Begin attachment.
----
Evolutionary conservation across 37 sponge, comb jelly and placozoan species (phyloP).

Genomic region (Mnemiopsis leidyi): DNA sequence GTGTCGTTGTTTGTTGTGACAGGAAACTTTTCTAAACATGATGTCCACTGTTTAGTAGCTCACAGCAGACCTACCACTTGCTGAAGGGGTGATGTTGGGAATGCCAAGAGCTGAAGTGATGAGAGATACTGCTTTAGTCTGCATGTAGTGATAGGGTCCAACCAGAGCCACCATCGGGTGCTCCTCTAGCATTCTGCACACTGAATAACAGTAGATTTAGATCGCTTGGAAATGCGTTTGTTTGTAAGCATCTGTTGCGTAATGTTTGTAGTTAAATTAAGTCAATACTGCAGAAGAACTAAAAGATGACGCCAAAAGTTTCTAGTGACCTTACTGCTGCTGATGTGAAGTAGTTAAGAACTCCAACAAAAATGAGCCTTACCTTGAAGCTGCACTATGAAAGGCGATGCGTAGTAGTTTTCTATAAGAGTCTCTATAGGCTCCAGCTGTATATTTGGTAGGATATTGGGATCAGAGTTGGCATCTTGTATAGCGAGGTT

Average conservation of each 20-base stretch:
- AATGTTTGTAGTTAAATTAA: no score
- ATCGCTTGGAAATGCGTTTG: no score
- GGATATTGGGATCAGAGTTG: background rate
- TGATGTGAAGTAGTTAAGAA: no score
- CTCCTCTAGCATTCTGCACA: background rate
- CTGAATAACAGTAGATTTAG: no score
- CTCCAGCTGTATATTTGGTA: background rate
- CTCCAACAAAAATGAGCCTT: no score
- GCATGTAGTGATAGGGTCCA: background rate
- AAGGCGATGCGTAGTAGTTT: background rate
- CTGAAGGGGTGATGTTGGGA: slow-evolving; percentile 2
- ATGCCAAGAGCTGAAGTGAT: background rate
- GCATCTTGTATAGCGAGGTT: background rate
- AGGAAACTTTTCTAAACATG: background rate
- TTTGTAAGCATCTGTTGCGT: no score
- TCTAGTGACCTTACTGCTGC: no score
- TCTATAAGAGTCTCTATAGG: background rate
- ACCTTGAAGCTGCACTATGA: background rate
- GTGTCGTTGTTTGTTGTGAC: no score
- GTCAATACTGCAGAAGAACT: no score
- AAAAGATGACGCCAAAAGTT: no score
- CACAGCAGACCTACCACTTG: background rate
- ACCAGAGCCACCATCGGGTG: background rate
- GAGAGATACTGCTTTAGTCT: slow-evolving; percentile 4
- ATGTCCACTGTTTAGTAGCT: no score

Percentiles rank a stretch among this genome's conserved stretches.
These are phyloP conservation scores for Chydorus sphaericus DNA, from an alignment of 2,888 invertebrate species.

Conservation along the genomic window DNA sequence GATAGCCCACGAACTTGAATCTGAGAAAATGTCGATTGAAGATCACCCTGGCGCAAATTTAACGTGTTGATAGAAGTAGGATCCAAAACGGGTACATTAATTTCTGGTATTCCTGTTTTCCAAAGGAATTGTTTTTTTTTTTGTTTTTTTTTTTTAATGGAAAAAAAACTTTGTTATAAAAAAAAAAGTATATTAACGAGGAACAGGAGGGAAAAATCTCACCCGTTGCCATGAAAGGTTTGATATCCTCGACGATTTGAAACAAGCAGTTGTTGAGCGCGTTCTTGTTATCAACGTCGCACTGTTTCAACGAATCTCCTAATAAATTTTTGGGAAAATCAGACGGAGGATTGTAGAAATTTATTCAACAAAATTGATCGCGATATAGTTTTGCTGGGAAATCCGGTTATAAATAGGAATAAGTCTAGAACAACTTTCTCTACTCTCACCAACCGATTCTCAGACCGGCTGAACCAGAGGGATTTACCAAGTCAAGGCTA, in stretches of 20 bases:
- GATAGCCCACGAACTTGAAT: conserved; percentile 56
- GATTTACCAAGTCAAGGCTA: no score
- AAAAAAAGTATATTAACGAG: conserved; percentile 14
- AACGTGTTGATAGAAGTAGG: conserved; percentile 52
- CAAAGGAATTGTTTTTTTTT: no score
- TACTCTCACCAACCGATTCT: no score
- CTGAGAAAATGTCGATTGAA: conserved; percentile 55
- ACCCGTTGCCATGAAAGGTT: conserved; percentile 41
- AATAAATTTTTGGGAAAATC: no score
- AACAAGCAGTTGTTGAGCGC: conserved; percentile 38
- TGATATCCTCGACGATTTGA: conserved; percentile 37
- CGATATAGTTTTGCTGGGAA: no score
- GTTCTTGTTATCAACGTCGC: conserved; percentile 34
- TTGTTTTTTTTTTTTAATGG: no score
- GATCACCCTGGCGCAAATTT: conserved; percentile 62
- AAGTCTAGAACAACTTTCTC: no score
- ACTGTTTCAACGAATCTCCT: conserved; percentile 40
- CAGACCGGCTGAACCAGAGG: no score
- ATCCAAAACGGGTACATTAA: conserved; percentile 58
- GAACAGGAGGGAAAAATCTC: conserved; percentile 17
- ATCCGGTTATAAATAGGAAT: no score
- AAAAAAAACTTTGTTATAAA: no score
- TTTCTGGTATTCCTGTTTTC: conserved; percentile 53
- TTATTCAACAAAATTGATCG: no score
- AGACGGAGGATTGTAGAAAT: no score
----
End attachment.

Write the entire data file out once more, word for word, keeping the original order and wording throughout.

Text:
Evolutionary conservation across 37 sponge, comb jelly and placozoan species (phyloP).

Genomic region (Mnemiopsis leidyi): DNA sequence GTGTCGTTGTTTGTTGTGACAGGAAACTTTTCTAAACATGATGTCCACTGTTTAGTAGCTCACAGCAGACCTACCACTTGCTGAAGGGGTGATGTTGGGAATGCCAAGAGCTGAAGTGATGAGAGATACTGCTTTAGTCTGCATGTAGTGATAGGGTCCAACCAGAGCCACCATCGGGTGCTCCTCTAGCATTCTGCACACTGAATAACAGTAGATTTAGATCGCTTGGAAATGCGTTTGTTTGTAAGCATCTGTTGCGTAATGTTTGTAGTTAAATTAAGTCAATACTGCAGAAGAACTAAAAGATGACGCCAAAAGTTTCTAGTGACCTTACTGCTGCTGATGTGAAGTAGTTAAGAACTCCAACAAAAATGAGCCTTACCTTGAAGCTGCACTATGAAAGGCGATGCGTAGTAGTTTTCTATAAGAGTCTCTATAGGCTCCAGCTGTATATTTGGTAGGATATTGGGATCAGAGTTGGCATCTTGTATAGCGAGGTT

Average conservation of each 20-base stretch:
- AATGTTTGTAGTTAAATTAA: no score
- ATCGCTTGGAAATGCGTTTG: no score
- GGATATTGGGATCAGAGTTG: background rate
- TGATGTGAAGTAGTTAAGAA: no score
- CTCCTCTAGCATTCTGCACA: background rate
- CTGAATAACAGTAGATTTAG: no score
- CTCCAGCTGTATATTTGGTA: background rate
- CTCCAACAAAAATGAGCCTT: no score
- GCATGTAGTGATAGGGTCCA: background rate
- AAGGCGATGCGTAGTAGTTT: background rate
- CTGAAGGGGTGATGTTGGGA: slow-evolving; percentile 2
- ATGCCAAGAGCTGAAGTGAT: background rate
- GCATCTTGTATAGCGAGGTT: background rate
- AGGAAACTTTTCTAAACATG: background rate
- TTTGTAAGCATCTGTTGCGT: no score
- TCTAGTGACCTTACTGCTGC: no score
- TCTATAAGAGTCTCTATAGG: background rate
- ACCTTGAAGCTGCACTATGA: background rate
- GTGTCGTTGTTTGTTGTGAC: no score
- GTCAATACTGCAGAAGAACT: no score
- AAAAGATGACGCCAAAAGTT: no score
- CACAGCAGACCTACCACTTG: background rate
- ACCAGAGCCACCATCGGGTG: background rate
- GAGAGATACTGCTTTAGTCT: slow-evolving; percentile 4
- ATGTCCACTGTTTAGTAGCT: no score

Percentiles rank a stretch among this genome's conserved stretches.
These are phyloP conservation scores for Chydorus sphaericus DNA, from an alignment of 2,888 invertebrate species.

Conservation along the genomic window DNA sequence GATAGCCCACGAACTTGAATCTGAGAAAATGTCGATTGAAGATCACCCTGGCGCAAATTTAACGTGTTGATAGAAGTAGGATCCAAAACGGGTACATTAATTTCTGGTATTCCTGTTTTCCAAAGGAATTGTTTTTTTTTTTGTTTTTTTTTTTTAATGGAAAAAAAACTTTGTTATAAAAAAAAAAGTATATTAACGAGGAACAGGAGGGAAAAATCTCACCCGTTGCCATGAAAGGTTTGATATCCTCGACGATTTGAAACAAGCAGTTGTTGAGCGCGTTCTTGTTATCAACGTCGCACTGTTTCAACGAATCTCCTAATAAATTTTTGGGAAAATCAGACGGAGGATTGTAGAAATTTATTCAACAAAATTGATCGCGATATAGTTTTGCTGGGAAATCCGGTTATAAATAGGAATAAGTCTAGAACAACTTTCTCTACTCTCACCAACCGATTCTCAGACCGGCTGAACCAGAGGGATTTACCAAGTCAAGGCTA, in stretches of 20 bases:
- GATAGCCCACGAACTTGAAT: conserved; percentile 56
- GATTTACCAAGTCAAGGCTA: no score
- AAAAAAAGTATATTAACGAG: conserved; percentile 14
- AACGTGTTGATAGAAGTAGG: conserved; percentile 52
- CAAAGGAATTGTTTTTTTTT: no score
- TACTCTCACCAACCGATTCT: no score
- CTGAGAAAATGTCGATTGAA: conserved; percentile 55
- ACCCGTTGCCATGAAAGGTT: conserved; percentile 41
- AATAAATTTTTGGGAAAATC: no score
- AACAAGCAGTTGTTGAGCGC: conserved; percentile 38
- TGATATCCTCGACGATTTGA: conserved; percentile 37
- CGATATAGTTTTGCTGGGAA: no score
- GTTCTTGTTATCAACGTCGC: conserved; percentile 34
- TTGTTTTTTTTTTTTAATGG: no score
- GATCACCCTGGCGCAAATTT: conserved; percentile 62
- AAGTCTAGAACAACTTTCTC: no score
- ACTGTTTCAACGAATCTCCT: conserved; percentile 40
- CAGACCGGCTGAACCAGAGG: no score
- ATCCAAAACGGGTACATTAA: conserved; percentile 58
- GAACAGGAGGGAAAAATCTC: conserved; percentile 17
- ATCCGGTTATAAATAGGAAT: no score
- AAAAAAAACTTTGTTATAAA: no score
- TTTCTGGTATTCCTGTTTTC: conserved; percentile 53
- TTATTCAACAAAATTGATCG: no score
- AGACGGAGGATTGTAGAAAT: no score